Malaysia opens anti-monopoly probe into Grab

Malaysia has opened an anti-monopoly investigation into the Singapore-based ride-hailing firm Grab, amid calls for greater competition.

The Malaysia Competition Commission’s CEO, Iskandar Ismail, said the watchdog was stepping up its investigation after multiple complaints over monopolistic practices after Grab bought out Uber’s Asean operation last year. 

Grab – which operates in eight countries and 336 cities – has become increasingly dominant in the region. 

Its Malaysian co-founder Tan Hooi Ling has been named Forbes 2019 Asia’s Power Businesswomen list.

The 35-year-old with the other co-founder, Anthony Tan, has raised over US$9 billion since the app was launched in 2012.

Iskandar said the body was looking at Malaysia’s state-backed contracts for possible bid-rigging. 

In March, the watchdog said eight firms formed cartels to manipulate bids on tenders involving information technology services for a state-linked institution. 

Iskandar told the media there was a rising interest in how to spot bid-rigging and other monopolistic practices.

Indonesia’s motorcycle ride-hailing provider Go-Jek is making overtures in Malaysia after Youth and Sports Minister Syed Saddiq Abdul Rahman said the app was an option to address chronic unemployment among the country’s young.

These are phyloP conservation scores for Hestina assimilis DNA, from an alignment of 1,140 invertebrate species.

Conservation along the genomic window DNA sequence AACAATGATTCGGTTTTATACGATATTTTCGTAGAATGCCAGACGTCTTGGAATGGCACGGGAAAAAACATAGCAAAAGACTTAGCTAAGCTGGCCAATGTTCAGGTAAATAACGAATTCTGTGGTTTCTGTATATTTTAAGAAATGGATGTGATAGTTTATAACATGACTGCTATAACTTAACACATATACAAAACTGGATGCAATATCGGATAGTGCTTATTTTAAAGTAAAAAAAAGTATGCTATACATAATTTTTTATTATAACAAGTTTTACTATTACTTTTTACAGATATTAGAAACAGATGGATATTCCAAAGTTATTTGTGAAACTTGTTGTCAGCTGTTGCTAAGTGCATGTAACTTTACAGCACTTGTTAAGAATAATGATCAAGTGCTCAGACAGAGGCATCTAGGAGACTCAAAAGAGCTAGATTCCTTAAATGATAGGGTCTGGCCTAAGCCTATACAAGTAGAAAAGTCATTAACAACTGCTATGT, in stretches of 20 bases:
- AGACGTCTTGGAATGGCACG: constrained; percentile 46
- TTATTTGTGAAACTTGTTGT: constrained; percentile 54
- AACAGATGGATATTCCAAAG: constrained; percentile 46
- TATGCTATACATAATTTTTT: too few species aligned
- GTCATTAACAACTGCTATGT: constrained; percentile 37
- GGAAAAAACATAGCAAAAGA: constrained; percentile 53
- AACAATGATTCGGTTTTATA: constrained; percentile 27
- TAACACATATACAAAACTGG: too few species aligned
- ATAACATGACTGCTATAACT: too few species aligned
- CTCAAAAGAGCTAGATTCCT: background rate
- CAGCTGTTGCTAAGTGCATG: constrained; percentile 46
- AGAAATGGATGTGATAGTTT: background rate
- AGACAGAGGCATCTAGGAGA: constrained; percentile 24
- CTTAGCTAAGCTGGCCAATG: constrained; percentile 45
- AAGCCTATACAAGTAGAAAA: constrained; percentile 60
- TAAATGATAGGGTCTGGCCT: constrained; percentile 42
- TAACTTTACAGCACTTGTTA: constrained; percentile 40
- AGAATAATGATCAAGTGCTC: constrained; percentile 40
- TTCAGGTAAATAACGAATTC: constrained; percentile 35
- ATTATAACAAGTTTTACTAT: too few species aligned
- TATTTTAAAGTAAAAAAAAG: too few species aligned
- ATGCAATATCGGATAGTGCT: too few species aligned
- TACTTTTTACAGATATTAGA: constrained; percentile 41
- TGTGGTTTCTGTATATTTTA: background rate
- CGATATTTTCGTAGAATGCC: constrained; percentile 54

Go-Jek, a rival to Grab, is planning to offer its motorcycle service in the country and held a meeting last month with Malaysian Prime Minister Mahathir Mohamad. 

The 94-year-old premier pledged to lower the cost of living ahead of his general election victory in May 2018. 

Ride-hailing apps like Grab and Uber are coming under increasing attention by regulators worldwide over concerns they may be dismantling public transport services like taxis, allowing the tech firms to control the market.

In Malaysia, taxi operators say e-hailing providers are creating unfair competition and have been left largely unregulated.

Mahathir has exposed state-backed firms to competition, ordering Telekom Malaysia to share its internet network with other providers. 

Consumers might also be allowed to buy power from providers other than the state-owned Tenaga Nasional.

“It sends a signal to foreign investors wanting to enter Malaysia that it’s going to be a fair playing field without unfair advantages to favoured companies because of political connections or other reasons,” said Alex Holmes of Capital Economics.


Traditional taxis are struggling to cope with ride-hailing apps. Picture credit: Wikimedia